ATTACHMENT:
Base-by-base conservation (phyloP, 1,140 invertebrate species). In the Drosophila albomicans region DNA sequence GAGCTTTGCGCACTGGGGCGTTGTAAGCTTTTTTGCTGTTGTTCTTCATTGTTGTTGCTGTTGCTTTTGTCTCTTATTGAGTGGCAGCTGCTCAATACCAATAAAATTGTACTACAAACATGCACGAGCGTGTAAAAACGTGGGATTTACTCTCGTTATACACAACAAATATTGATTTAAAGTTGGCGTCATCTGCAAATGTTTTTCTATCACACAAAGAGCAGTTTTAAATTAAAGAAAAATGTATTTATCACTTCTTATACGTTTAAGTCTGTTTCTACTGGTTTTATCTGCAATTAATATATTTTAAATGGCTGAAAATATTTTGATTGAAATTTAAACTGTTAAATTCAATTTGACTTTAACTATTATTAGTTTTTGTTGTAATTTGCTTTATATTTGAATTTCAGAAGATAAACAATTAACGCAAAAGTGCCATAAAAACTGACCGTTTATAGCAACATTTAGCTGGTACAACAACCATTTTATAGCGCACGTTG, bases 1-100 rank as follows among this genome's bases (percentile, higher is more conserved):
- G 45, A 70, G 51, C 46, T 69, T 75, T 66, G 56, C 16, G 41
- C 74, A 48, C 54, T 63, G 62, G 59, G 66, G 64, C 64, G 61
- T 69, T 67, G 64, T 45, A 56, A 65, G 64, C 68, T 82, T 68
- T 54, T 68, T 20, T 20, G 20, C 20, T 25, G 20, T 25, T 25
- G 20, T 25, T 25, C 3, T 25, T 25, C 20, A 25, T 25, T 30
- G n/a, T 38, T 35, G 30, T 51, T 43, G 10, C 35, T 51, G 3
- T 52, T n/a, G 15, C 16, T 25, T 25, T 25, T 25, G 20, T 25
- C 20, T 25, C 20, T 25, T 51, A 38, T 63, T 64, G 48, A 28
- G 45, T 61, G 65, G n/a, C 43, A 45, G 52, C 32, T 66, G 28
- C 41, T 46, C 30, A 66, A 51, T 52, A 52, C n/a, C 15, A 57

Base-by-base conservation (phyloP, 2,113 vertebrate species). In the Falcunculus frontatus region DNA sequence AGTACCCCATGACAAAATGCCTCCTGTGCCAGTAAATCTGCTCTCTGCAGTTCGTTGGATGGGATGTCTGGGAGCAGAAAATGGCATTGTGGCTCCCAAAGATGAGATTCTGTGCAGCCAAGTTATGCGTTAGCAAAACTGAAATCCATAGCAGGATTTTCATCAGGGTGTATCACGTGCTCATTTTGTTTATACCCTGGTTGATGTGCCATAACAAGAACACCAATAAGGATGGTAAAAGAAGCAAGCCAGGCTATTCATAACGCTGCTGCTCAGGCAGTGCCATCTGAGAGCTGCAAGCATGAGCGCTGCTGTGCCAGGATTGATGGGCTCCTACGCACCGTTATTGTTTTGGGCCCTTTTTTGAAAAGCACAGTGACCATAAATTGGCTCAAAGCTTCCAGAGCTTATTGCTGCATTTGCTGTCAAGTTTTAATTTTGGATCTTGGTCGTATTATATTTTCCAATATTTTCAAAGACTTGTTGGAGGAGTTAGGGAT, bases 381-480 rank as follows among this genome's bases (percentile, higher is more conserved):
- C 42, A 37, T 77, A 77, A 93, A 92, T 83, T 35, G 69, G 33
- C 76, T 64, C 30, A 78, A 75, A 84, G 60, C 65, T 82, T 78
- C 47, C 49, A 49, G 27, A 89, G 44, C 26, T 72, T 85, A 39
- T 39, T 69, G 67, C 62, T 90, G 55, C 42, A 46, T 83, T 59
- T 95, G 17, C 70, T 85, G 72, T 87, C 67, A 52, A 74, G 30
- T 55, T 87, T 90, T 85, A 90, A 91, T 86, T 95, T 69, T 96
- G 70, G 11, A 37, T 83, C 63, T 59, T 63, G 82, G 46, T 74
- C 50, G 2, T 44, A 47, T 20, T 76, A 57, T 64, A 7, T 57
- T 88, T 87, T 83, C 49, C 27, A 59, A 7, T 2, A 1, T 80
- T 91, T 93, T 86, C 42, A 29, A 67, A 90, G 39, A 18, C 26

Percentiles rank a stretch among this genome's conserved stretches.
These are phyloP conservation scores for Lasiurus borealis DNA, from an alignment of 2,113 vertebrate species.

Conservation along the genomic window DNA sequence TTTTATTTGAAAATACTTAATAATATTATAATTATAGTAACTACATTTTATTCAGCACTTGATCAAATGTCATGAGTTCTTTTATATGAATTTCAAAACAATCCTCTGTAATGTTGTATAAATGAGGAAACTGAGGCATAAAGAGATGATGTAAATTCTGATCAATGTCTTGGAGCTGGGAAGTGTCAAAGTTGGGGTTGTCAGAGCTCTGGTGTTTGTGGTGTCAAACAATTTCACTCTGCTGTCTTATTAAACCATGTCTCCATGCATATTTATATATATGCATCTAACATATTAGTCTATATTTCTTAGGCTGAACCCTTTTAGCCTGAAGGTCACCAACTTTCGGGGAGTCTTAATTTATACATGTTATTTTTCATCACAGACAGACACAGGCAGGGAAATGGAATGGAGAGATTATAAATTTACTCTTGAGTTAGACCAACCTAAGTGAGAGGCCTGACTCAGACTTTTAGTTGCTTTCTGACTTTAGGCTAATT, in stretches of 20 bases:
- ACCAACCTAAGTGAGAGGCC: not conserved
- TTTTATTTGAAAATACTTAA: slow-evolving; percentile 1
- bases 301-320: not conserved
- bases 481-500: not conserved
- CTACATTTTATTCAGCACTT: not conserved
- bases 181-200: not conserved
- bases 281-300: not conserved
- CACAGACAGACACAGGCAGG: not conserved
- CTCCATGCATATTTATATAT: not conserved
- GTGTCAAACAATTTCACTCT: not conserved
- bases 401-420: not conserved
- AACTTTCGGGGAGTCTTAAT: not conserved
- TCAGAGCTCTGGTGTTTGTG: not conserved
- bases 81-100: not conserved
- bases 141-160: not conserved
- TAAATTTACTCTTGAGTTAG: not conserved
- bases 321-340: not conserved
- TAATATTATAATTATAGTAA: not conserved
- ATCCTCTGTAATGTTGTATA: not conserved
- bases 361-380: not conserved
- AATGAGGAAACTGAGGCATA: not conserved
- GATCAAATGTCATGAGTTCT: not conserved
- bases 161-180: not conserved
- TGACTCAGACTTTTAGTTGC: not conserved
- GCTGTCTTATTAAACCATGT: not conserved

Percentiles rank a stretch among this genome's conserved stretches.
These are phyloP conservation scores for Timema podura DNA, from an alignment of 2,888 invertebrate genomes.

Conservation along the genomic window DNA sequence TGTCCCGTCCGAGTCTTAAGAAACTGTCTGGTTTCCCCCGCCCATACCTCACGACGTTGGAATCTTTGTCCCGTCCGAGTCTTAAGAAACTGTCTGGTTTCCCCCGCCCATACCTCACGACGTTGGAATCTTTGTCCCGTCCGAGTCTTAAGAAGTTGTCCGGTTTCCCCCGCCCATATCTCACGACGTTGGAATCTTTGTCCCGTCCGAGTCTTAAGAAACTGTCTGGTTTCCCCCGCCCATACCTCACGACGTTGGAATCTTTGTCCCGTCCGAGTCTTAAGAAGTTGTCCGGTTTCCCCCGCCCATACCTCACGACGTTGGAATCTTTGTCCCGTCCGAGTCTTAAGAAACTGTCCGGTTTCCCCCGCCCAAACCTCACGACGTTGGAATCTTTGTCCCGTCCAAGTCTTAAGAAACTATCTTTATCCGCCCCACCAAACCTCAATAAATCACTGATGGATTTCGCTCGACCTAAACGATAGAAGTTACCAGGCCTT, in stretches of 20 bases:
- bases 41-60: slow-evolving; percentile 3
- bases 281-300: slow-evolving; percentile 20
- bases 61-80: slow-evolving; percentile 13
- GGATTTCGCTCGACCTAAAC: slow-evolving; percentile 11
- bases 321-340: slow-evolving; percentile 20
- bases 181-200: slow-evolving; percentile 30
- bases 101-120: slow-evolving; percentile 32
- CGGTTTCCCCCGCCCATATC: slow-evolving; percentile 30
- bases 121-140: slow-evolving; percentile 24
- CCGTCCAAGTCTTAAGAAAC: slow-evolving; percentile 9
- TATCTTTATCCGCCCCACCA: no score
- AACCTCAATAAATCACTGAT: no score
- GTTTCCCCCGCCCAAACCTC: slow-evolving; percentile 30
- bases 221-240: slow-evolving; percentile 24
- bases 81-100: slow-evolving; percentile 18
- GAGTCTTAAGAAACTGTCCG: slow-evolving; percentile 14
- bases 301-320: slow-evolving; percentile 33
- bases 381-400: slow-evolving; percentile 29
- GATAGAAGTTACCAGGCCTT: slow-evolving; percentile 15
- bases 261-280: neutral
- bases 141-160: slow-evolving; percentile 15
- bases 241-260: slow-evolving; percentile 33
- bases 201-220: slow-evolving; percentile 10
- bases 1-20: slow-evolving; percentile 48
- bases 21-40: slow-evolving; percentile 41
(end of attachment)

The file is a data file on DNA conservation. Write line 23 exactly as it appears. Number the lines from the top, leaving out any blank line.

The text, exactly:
Percentiles rank a stretch among this genome's conserved stretches.